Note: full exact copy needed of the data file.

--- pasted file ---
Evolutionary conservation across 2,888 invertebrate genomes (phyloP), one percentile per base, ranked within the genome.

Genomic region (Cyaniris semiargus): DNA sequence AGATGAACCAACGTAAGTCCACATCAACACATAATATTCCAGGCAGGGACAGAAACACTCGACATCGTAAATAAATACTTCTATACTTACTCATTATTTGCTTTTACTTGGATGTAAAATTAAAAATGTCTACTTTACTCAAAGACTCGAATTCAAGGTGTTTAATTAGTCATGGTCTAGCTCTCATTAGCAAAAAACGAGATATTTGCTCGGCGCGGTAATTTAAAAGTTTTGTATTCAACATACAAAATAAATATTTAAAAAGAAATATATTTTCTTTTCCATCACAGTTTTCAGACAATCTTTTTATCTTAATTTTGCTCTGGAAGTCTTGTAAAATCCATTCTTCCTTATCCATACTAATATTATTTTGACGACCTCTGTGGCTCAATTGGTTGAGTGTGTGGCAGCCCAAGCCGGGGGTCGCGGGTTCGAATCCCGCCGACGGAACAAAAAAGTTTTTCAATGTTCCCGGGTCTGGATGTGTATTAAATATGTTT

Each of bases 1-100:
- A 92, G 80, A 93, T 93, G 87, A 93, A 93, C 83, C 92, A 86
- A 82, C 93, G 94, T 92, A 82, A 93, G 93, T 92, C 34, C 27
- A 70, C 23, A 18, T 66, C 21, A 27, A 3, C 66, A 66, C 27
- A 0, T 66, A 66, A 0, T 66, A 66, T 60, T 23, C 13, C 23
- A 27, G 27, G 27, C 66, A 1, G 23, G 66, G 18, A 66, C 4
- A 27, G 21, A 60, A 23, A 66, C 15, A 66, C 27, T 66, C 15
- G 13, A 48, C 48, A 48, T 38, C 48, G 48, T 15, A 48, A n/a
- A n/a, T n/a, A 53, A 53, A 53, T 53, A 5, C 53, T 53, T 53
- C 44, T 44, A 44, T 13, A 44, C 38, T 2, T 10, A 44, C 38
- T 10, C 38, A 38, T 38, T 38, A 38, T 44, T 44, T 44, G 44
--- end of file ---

Evolutionary conservation across 2,888 invertebrate genomes (phyloP), one percentile per base, ranked within the genome.

Genomic region (Cyaniris semiargus): DNA sequence AGATGAACCAACGTAAGTCCACATCAACACATAATATTCCAGGCAGGGACAGAAACACTCGACATCGTAAATAAATACTTCTATACTTACTCATTATTTGCTTTTACTTGGATGTAAAATTAAAAATGTCTACTTTACTCAAAGACTCGAATTCAAGGTGTTTAATTAGTCATGGTCTAGCTCTCATTAGCAAAAAACGAGATATTTGCTCGGCGCGGTAATTTAAAAGTTTTGTATTCAACATACAAAATAAATATTTAAAAAGAAATATATTTTCTTTTCCATCACAGTTTTCAGACAATCTTTTTATCTTAATTTTGCTCTGGAAGTCTTGTAAAATCCATTCTTCCTTATCCATACTAATATTATTTTGACGACCTCTGTGGCTCAATTGGTTGAGTGTGTGGCAGCCCAAGCCGGGGGTCGCGGGTTCGAATCCCGCCGACGGAACAAAAAAGTTTTTCAATGTTCCCGGGTCTGGATGTGTATTAAATATGTTT

Each of bases 1-100:
- A 92, G 80, A 93, T 93, G 87, A 93, A 93, C 83, C 92, A 86
- A 82, C 93, G 94, T 92, A 82, A 93, G 93, T 92, C 34, C 27
- A 70, C 23, A 18, T 66, C 21, A 27, A 3, C 66, A 66, C 27
- A 0, T 66, A 66, A 0, T 66, A 66, T 60, T 23, C 13, C 23
- A 27, G 27, G 27, C 66, A 1, G 23, G 66, G 18, A 66, C 4
- A 27, G 21, A 60, A 23, A 66, C 15, A 66, C 27, T 66, C 15
- G 13, A 48, C 48, A 48, T 38, C 48, G 48, T 15, A 48, A n/a
- A n/a, T n/a, A 53, A 53, A 53, T 53, A 5, C 53, T 53, T 53
- C 44, T 44, A 44, T 13, A 44, C 38, T 2, T 10, A 44, C 38
- T 10, C 38, A 38, T 38, T 38, A 38, T 44, T 44, T 44, G 44